Grouper is Liz Harris. From the evocative title through the hauntingly predictive opening track “Made of Metal,” her latest release Ruins is straight-up psychogeographic. This pattern continues with windy force through the fading formal structure of “Labyrinth” and closer “Made of Air.” The distinctive lo-fi ambience captured by recording this album on a four-track contributes to the feelings elicited upon listening. Here, the composer recalls a place that remains clear in memory but is beset by entropy as the passage of time overtakes observation. Ambient without wandering too far afield and reflective without being revelatory, Ruins drifts over the remains of the day in subtle segments that are revealing and quietly compelling. Harris’ work on the piano is especially focused here. The quietude of her vocals reveals an admirable restraint that is never resigned and always knowing.
It's as if Deerhoof recorded their new album while vacationing on a beautiful, tropical island. The band gets all free and spontaneous on La Isla Bonita, a collection of songs that liberates rock and roll from strict genre rules and propels itself into the deep blue, surround-sound sea. Ed Rodriguez’ and John Dieterich’s guitar work is playfully cohesive but stunningly competitive on “Paradise Girls.” Satomi Matsuzaki's piquant vocalizations continue to perplex, and they verge toward profundity on tracks like totally fucking punk rock anthem “Exit Only.” Drummer Greg Saunier’s propulsive approach to percussion contributes to an overarching effect that may very well cause less fortunate members of the indie rock community to wince in terror and awe. With La Isla Bonita under their belt, Deerhoof remains set to conquer the world, leaving pretenders to the throne (like The Flaming Lips) in their ever-expanding wake.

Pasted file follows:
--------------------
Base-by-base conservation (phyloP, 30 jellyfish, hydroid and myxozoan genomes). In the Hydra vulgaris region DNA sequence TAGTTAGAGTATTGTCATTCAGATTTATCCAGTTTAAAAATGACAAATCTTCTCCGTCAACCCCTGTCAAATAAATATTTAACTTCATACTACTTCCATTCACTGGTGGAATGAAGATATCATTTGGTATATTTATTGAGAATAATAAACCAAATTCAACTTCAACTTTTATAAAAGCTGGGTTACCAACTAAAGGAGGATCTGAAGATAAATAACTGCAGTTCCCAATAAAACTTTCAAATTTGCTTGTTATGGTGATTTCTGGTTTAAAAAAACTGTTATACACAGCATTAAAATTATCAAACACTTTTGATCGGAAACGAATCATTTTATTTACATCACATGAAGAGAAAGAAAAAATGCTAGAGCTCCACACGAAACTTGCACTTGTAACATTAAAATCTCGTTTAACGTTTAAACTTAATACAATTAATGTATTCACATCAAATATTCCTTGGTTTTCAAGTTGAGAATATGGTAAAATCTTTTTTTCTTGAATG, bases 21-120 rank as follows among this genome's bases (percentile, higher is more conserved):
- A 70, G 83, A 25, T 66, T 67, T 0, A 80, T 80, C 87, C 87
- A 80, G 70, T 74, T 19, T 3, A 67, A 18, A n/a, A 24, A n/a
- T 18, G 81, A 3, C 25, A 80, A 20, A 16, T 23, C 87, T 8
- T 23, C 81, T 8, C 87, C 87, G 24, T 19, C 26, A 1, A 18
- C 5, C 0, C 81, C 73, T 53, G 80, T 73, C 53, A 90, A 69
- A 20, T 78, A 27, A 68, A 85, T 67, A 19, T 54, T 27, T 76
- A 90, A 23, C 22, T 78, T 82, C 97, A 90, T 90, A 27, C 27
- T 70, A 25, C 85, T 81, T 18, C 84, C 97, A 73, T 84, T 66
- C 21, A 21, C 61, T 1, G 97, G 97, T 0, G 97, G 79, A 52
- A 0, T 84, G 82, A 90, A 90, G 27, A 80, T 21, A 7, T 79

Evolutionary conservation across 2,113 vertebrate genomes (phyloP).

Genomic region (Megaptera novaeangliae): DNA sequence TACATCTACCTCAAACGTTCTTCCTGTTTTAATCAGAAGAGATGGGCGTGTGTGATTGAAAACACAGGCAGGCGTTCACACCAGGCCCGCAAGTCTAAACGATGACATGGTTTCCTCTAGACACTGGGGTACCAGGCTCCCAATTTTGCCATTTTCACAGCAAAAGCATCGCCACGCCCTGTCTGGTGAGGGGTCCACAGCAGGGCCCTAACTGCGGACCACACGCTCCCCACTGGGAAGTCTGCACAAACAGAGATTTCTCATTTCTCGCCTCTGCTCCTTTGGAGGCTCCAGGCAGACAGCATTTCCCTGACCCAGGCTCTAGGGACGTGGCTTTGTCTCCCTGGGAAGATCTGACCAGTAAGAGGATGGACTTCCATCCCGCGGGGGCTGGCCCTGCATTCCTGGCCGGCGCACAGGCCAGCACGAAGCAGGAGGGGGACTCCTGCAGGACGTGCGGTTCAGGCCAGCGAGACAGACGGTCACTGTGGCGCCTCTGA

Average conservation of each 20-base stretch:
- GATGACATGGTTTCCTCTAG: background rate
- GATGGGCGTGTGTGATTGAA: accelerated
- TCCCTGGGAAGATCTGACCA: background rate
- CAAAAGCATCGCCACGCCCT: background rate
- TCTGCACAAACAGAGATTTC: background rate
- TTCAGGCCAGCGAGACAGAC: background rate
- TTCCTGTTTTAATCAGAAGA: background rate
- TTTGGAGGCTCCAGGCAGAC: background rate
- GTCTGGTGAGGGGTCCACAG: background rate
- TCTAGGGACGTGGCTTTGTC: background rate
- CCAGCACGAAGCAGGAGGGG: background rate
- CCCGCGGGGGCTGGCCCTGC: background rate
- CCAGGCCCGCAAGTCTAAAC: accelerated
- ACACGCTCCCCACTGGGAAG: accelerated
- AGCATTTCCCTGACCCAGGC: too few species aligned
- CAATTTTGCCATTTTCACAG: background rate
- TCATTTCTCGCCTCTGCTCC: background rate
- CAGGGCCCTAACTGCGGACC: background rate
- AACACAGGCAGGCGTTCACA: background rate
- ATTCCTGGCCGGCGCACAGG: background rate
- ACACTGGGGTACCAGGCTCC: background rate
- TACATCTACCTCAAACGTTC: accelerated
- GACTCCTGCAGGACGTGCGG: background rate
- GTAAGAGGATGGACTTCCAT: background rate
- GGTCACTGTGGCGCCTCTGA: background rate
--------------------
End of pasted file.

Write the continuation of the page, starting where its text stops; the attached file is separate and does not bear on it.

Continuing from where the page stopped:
BBC Radio One is pretty decent. When stationed in Old Blighty in the mid ’90s, tuning in to the Beeb was my introduction to pop and EDM. But I eventually discovered Radio Two is where it’s at. That’s where I heard Inspiral Carpets for the first time. The Madchester band’s future seemed bright when crazy-glammy fourth release Devil Hopping landed in the Top Ten. I bought jumpy, wistful single “Saturn 5” and cranked it all summer long at Brunel. Then the band dispersed, occasionally releasing comps or touring. Over 20 years later, Inspirals are back with an eponymous album that improves on their signature jangly-guitar-and-screaming-keyboard aesthetic without sounding dated or nostalgic. While it’s not epic, Brit-psych tuneage like “Spitfire” and “Let You Down” still beat the hell out of anything Oasis or Happy Mondays ever did.